I found myself very entertained while watching 'Real Steel'. I didn't quite know what to expect when I first saw trailers. Truthfully, I thought it was just going to be a film all about glorified "Rock-Em Sock-Em Robots" and to some extent it is, but the film is much more character driven and made this film that much more entertaining. It was exciting to see this underdog story develop through the length of the film.
Rated PG-13 for some violence, intense action, and brief language
[img]http://www.hometheatershack.com/gallery/file.php?n=8478[/img]The video transfer for 'Real Steel' is quite solid, however it lacks the flair that a lot of the most recent movies have shown. Detail is quite plentiful, but doesn't really stand out on its own. There are times that the amount of detail was especially impressive, but those scenes only occurred occasionally. Edges are sharp and devoid of ringing. Color fidelity is quite strong and is especially notable when it comes to the various robots that appear. Contrast is quite good and provides the image a certain amount of punch. Blacks remain inky, particularly when the robot, Zeus, is on screen this is apparent. Zeus' nearly all-black metal frame really shows off the black level well and it never just bleeds into the rest of the dark background. Overall, the film sports a great transfer, but it's just not quite on the level of being spectacular.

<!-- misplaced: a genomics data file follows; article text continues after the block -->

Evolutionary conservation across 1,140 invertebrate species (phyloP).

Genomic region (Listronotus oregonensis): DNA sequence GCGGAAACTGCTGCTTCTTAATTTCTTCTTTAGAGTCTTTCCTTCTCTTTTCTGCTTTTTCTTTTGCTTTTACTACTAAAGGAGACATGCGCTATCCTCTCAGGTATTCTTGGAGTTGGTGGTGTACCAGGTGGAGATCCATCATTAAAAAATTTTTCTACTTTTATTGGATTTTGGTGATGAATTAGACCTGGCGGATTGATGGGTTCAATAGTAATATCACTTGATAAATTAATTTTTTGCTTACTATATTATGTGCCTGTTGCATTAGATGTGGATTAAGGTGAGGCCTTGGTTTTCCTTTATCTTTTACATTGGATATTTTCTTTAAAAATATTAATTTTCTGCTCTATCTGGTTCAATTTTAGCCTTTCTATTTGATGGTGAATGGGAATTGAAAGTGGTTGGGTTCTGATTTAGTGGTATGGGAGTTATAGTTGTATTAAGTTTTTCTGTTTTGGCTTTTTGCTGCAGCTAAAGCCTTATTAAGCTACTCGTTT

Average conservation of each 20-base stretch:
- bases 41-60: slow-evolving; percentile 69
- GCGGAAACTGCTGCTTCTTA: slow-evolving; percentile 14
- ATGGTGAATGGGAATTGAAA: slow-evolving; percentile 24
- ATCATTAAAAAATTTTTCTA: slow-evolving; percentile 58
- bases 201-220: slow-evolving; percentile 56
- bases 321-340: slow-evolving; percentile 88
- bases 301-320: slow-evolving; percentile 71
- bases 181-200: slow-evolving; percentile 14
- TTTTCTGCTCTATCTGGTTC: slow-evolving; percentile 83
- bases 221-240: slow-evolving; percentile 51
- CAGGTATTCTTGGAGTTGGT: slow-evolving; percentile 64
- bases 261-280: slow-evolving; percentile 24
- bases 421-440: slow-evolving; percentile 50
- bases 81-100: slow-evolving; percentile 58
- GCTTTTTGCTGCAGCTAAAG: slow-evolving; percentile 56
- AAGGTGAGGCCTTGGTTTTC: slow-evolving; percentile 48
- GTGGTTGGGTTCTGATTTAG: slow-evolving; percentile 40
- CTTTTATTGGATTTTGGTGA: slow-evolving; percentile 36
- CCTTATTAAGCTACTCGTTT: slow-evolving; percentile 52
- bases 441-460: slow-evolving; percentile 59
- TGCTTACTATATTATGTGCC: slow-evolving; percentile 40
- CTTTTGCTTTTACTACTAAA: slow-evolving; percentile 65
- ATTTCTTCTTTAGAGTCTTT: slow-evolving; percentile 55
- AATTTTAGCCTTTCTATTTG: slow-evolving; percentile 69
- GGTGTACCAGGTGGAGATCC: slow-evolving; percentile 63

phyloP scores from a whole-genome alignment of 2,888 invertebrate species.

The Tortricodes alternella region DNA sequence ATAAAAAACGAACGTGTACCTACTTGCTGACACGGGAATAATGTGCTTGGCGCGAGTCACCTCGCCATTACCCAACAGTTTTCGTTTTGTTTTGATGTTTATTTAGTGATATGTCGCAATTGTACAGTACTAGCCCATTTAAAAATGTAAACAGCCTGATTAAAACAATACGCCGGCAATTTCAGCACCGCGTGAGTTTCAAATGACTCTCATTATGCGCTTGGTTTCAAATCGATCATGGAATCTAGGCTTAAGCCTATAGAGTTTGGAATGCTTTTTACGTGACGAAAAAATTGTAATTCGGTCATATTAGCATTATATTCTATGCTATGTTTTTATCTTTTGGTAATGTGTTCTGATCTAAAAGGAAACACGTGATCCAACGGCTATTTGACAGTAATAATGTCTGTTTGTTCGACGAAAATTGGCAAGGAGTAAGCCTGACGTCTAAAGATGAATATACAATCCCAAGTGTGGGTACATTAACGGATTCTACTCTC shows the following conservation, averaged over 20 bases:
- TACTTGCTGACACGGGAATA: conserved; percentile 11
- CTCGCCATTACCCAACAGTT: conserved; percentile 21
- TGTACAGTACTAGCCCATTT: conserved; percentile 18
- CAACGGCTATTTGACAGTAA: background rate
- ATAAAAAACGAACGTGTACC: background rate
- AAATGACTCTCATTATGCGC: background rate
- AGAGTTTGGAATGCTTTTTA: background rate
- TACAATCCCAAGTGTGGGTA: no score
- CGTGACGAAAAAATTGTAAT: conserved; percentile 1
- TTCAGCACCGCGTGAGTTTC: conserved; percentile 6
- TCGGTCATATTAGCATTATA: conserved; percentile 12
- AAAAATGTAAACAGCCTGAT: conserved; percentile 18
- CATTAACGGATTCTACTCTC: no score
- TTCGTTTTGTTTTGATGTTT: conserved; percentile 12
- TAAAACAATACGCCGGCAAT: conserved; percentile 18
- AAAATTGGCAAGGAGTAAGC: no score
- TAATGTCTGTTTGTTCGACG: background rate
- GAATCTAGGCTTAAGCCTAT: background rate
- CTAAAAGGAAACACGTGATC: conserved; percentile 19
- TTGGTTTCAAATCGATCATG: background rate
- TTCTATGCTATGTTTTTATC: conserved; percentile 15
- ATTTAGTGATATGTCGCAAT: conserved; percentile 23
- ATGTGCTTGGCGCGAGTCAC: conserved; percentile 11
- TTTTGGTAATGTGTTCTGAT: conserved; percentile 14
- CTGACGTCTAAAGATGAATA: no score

What is a robot movie without a good audio mix? 'Real Steal' sports a stellar 5.1 DTS-HD Master Audio track; this film will even have your house shaking at times. The roar of thousands of people cheering surrounds the listener taking you right into the middle of the action. As the robots battle one another, the clashing, clanking, and pounding hit with just the right amount of heft. The sound stage is expansive overall and certainly was enjoyable to listen to. Surround activity is not limited to crowd cheers; as robots get torn apart, shards and parts scatter around the listener. Quieter scenes are also provided with proper surround ambience. Dialog remains intelligible throughout the film and even during the fight sequences.
• 'Making a Metal Valley' featurette
• 'Building the Bots' featurette
• 'Sugar Ray Leonard: Cornerman's Champ' featurette
• Blooper reel
• Deleted and Extended Scenes
• 'Countdown to the Fight: The Charlie Kenton Story' featurette
• ''Real Steel' Second Screen: Ringside with Director Shawn Levy' interactive on screen insight during the length of the film
'Real Steel' may not be the most exciting, or even most plausible of premises, but it certainly had me forget all about that while I was watching it. The character driven story was convincing and enjoyable. Hugh Jackman is a really talented actor and I think he is quite a chameleon in his acting capabilities. He really raises any movie up a level. Although, what I was more impressed with was that they made a lifeless, non-talking robot believable. All in all, 'Real Steel' reminded me a little bit of a Rocky movie. It has that feel-good, little guy triumphing story that made Rocky so well-known. Fortunately, the film was also given a solid video transfer and a roaring audio mix. While they won't be reasons alone to watch the film, I definitely think that this film is worth a look.
Recommendation: Check It Out!
Official Blu-Ray Reviews Scoring